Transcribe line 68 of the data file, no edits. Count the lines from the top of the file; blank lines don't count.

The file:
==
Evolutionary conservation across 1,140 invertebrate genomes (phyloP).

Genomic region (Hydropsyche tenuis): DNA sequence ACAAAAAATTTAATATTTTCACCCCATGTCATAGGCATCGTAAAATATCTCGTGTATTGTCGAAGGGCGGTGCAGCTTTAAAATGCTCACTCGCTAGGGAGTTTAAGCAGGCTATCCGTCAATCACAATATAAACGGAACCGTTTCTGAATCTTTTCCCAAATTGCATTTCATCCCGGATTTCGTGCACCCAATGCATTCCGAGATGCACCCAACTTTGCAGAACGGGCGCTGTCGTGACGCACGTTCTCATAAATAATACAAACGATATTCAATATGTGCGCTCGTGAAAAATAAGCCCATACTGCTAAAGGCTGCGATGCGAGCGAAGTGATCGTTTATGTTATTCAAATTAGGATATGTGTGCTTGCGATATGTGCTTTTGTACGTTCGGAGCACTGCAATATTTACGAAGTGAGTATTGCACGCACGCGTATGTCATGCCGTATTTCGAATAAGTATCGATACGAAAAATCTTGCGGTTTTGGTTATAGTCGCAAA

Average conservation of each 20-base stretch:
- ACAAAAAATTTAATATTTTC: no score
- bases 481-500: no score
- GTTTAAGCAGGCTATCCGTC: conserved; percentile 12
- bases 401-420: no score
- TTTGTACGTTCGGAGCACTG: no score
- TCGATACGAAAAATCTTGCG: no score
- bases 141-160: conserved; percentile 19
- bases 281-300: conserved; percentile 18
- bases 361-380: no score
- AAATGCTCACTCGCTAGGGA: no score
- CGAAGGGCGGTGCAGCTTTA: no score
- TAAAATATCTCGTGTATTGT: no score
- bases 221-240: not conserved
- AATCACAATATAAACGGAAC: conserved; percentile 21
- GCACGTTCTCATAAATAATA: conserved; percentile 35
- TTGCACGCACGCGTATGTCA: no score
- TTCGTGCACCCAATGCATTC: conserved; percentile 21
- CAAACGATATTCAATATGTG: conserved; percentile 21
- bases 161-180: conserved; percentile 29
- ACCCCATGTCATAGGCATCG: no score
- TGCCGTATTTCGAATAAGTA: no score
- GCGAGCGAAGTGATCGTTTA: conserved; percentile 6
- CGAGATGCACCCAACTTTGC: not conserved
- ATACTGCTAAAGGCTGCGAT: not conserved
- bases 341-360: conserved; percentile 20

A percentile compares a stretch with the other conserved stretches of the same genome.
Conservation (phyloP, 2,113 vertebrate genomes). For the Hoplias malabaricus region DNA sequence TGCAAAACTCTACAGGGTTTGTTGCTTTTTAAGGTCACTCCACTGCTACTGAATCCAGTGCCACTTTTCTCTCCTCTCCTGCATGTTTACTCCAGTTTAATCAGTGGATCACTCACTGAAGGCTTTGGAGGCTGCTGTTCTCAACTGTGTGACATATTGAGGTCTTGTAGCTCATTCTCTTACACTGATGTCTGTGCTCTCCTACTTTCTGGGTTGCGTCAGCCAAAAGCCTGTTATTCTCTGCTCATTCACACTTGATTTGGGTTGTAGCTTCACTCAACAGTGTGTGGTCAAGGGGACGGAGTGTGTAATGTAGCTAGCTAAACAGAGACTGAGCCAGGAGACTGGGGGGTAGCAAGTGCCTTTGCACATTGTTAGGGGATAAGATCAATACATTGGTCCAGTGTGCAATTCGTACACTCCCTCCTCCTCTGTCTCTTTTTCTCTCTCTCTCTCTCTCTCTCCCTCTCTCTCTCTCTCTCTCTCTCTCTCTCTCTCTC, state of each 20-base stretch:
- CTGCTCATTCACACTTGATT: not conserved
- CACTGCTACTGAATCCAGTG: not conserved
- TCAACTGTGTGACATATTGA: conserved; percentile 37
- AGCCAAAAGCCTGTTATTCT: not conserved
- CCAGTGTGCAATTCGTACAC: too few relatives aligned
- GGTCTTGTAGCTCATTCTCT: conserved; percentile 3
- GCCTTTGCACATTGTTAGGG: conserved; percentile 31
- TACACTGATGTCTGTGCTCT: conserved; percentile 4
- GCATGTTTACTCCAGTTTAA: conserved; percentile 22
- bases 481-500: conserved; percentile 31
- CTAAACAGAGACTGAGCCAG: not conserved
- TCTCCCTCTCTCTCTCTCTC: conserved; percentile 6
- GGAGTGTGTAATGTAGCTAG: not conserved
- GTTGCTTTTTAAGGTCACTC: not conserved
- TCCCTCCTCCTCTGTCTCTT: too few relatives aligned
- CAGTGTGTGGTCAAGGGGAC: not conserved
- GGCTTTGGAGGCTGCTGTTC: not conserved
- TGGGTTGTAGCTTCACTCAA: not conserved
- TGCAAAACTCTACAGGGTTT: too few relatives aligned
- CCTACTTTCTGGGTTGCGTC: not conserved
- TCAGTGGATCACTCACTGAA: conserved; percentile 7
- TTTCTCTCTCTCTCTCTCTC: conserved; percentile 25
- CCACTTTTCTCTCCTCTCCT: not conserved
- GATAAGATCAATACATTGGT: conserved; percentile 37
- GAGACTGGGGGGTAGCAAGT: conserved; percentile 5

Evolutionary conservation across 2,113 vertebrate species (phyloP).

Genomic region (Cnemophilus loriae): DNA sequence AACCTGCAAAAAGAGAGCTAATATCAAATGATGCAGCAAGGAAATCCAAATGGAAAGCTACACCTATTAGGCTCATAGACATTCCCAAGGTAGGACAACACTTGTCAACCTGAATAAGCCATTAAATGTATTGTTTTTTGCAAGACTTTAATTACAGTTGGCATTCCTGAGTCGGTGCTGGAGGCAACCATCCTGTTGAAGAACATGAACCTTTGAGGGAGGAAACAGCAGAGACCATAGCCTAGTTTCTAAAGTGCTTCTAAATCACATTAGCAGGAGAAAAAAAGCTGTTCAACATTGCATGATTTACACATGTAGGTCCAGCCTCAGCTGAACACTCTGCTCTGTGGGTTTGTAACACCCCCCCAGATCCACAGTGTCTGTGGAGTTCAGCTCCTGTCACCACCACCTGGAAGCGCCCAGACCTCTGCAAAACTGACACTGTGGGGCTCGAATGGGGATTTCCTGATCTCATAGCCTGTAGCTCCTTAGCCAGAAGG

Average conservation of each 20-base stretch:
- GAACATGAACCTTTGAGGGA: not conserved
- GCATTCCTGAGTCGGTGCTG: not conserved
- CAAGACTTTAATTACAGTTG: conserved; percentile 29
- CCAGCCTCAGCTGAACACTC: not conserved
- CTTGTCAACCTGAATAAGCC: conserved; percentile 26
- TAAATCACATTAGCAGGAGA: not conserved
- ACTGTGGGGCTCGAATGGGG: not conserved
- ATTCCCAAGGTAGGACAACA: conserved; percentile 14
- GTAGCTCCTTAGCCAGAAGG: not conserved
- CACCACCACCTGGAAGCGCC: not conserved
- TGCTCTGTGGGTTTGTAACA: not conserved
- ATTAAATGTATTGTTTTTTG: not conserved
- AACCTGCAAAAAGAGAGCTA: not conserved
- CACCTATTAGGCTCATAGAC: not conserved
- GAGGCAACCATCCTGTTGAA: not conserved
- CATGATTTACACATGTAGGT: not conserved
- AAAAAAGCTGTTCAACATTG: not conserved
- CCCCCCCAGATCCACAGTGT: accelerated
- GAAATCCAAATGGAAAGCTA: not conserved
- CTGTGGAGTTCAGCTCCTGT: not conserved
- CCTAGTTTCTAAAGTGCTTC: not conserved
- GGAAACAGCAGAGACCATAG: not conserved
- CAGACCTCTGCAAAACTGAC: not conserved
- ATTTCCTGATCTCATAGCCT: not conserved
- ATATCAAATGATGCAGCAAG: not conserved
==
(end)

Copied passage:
- CACCACCACCTGGAAGCGCC: not conserved